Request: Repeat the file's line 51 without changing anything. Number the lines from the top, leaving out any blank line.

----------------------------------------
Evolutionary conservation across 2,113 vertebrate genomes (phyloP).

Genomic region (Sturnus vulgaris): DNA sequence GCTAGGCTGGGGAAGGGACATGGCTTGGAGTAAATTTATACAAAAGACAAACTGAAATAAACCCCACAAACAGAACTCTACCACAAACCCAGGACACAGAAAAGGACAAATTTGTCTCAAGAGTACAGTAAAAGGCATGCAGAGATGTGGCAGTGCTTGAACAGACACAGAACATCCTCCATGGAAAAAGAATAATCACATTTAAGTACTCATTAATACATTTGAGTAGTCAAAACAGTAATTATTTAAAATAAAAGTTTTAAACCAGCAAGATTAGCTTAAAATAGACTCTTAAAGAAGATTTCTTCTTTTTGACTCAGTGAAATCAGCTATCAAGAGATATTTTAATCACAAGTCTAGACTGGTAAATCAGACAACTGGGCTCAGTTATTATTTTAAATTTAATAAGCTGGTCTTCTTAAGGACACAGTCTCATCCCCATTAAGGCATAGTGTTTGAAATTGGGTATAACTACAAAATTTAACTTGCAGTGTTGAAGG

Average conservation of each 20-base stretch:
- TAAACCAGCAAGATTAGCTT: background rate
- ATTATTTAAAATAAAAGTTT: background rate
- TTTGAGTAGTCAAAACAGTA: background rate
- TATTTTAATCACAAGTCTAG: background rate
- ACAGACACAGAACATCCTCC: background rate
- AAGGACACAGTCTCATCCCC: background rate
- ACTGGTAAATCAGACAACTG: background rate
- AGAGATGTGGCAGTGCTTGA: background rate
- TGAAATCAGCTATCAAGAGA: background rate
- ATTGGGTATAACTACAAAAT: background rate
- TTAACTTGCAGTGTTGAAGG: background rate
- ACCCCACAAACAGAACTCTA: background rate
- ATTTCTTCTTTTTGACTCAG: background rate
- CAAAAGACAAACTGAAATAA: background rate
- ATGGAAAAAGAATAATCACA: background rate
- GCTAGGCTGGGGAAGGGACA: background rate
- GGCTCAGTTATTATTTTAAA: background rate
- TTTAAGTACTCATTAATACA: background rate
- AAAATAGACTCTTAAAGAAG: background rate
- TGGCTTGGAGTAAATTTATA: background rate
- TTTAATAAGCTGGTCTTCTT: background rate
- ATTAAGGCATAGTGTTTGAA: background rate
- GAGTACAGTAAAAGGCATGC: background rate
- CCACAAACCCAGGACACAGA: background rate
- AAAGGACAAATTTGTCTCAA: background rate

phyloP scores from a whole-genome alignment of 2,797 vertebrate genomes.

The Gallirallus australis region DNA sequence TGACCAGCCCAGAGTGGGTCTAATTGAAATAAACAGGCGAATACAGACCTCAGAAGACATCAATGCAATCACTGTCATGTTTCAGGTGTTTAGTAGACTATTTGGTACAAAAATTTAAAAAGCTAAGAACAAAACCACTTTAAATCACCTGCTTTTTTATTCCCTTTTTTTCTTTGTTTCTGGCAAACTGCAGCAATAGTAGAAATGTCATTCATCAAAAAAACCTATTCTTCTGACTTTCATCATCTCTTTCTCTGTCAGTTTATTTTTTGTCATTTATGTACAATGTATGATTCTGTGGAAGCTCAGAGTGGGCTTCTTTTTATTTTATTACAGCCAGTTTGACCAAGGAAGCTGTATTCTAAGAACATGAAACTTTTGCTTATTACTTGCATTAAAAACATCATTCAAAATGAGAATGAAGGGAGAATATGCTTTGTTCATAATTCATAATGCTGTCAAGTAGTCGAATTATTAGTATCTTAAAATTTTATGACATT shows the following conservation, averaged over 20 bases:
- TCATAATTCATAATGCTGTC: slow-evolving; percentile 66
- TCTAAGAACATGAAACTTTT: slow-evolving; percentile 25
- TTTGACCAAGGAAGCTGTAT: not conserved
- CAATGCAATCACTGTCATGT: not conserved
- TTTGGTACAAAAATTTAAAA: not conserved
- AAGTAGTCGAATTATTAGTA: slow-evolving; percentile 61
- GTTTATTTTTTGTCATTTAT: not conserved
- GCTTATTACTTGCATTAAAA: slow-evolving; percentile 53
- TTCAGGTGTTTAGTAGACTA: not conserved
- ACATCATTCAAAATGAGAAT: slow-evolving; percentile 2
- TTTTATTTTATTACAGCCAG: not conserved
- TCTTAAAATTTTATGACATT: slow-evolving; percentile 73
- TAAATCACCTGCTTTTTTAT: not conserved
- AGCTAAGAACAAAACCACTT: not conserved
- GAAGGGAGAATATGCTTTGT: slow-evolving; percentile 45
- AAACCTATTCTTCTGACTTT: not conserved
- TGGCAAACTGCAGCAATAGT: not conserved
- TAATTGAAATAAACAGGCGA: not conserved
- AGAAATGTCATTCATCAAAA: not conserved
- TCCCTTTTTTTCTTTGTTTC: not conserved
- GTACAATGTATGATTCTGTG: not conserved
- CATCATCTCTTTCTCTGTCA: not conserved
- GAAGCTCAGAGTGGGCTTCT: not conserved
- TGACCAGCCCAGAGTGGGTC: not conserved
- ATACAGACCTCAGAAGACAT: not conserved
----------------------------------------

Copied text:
- GTACAATGTATGATTCTGTG: not conserved